This service picture of Minnie Spotted Wolf is from the correspondence files from the Blackfeet Indian Agency (Record Group 75) in the National Archives at Denver, where you can find the photographs of many other Blackfeet who served in the U.S. Armed Forces during WWII.
Image: Minnie Spotted Wolf, Record Group 75, Records of the Bureau of Indian Affairs, ARC 7329402
We also ran another photo of Minnie Spotted Wolf with some of her fellow Marine Corps Women Reservists a few months back.
Surfing—Captain Rodney Bothelo, 1st Shore Party Battalion, and Miss Elli Vade Bon Cowur, Associate Director USO, judges for the OSO sponsored surfing contest held September 25, 1966, are shown with Private First Class Robert D. Binkley, FLSG-B, who took first place in the event; Corporal Tim A. Crowder, Communications Company, Headquarters Battalion, second place winner, and Lance Corporal Steven C. Richardson, 1st medical Battalion, third place winner., 09/25/1966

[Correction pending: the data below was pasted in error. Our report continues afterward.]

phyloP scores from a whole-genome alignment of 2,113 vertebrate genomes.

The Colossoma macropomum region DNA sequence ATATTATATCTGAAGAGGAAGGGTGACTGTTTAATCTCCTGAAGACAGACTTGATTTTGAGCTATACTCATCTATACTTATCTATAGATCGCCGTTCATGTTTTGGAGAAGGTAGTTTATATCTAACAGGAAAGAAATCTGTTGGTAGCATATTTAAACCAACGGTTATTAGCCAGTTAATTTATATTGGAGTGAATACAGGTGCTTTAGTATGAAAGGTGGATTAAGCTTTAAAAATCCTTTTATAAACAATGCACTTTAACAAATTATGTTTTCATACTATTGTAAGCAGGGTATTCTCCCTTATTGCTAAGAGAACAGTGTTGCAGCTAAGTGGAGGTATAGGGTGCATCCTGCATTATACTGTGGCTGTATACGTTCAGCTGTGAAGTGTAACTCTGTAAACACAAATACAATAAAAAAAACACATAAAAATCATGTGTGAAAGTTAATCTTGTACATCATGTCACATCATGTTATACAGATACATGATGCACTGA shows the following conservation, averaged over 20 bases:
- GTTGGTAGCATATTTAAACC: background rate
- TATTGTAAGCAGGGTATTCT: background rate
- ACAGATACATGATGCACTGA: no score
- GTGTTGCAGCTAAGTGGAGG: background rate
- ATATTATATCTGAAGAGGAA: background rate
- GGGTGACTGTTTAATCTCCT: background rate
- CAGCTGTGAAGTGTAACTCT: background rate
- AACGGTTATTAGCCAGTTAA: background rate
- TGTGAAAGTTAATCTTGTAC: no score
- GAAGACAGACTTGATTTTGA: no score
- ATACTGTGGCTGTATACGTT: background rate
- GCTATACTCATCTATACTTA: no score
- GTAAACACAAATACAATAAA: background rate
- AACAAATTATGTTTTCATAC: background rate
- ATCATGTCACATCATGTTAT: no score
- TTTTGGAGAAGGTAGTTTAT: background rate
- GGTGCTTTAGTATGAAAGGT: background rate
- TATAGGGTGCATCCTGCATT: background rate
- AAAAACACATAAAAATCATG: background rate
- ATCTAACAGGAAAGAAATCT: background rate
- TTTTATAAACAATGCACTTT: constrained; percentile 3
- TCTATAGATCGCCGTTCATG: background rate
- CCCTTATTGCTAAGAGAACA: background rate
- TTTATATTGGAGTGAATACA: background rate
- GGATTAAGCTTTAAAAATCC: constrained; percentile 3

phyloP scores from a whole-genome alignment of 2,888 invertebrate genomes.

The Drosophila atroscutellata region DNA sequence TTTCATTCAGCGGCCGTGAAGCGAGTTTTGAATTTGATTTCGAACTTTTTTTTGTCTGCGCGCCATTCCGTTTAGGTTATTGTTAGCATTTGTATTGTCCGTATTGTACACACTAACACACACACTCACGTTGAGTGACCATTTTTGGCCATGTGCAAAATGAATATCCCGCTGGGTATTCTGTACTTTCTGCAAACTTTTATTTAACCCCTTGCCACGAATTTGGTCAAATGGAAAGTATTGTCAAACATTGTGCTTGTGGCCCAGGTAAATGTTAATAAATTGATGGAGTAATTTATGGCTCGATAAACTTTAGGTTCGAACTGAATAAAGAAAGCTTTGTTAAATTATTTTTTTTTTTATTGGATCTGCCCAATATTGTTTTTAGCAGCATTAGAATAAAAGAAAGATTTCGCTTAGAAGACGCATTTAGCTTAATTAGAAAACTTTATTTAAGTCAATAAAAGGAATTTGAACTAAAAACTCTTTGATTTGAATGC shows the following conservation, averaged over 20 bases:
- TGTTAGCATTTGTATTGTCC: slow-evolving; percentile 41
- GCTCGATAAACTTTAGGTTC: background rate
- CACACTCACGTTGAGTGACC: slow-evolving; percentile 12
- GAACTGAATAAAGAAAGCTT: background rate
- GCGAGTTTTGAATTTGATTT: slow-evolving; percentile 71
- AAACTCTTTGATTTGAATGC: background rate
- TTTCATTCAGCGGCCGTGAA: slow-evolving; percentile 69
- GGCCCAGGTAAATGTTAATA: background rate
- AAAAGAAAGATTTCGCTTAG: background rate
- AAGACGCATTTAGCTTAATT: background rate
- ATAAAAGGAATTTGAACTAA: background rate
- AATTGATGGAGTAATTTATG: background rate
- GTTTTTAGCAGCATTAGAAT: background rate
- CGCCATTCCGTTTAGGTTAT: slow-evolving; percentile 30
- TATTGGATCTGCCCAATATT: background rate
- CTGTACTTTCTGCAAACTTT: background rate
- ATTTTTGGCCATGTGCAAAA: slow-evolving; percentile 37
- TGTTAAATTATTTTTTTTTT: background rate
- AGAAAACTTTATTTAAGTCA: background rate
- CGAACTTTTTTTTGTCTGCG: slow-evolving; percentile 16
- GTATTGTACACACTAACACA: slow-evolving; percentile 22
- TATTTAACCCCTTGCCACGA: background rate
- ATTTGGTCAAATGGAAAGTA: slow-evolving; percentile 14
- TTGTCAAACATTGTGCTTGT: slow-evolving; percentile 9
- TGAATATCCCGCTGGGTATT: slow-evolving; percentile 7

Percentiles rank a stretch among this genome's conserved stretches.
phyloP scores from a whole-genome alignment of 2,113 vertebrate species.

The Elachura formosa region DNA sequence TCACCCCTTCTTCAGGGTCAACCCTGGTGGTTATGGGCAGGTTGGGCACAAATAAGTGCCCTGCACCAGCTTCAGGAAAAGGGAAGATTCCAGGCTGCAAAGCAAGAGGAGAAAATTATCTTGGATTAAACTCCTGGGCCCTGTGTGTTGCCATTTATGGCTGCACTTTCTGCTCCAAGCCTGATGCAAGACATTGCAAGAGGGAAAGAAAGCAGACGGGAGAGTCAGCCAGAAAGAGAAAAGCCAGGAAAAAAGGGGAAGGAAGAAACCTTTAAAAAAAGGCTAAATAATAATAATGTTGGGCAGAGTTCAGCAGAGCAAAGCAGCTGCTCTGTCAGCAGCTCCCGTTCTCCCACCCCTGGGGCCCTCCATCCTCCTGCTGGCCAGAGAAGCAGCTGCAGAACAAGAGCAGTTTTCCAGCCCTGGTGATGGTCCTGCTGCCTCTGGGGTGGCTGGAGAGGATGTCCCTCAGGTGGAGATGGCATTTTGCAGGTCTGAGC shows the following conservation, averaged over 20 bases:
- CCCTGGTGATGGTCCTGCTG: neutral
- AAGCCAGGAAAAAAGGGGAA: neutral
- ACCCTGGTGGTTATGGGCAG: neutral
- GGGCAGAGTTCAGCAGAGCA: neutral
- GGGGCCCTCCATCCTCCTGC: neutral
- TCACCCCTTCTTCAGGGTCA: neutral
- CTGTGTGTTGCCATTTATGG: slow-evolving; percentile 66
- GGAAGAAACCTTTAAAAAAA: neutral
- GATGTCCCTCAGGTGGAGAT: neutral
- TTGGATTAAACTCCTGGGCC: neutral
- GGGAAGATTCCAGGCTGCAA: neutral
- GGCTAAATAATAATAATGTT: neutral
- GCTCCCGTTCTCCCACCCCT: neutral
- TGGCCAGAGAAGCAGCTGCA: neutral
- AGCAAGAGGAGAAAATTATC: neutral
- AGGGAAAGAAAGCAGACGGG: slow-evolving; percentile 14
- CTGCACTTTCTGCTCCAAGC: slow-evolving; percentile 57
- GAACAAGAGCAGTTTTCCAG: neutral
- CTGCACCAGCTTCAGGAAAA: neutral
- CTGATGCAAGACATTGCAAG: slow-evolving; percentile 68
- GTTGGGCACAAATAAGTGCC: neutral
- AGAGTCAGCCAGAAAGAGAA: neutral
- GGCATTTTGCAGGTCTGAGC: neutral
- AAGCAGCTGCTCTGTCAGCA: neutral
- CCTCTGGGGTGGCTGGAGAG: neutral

Happy International Surfing Day!
Free Pre-Screenings of 85th Academy Award® Nominees at the National Archives
The National Archives will host free screenings of the 85th Academy Award® nominees in four categories - Documentary Feature, Documentary Short Subject, Live Action Short Film, and Animated Short Film - in its William G. McGowan Theater from Wednesday, February 20, through Sunday, February 24, 2013. This year marks the ninth consecutive year these screenings have been hosted by the National Archives.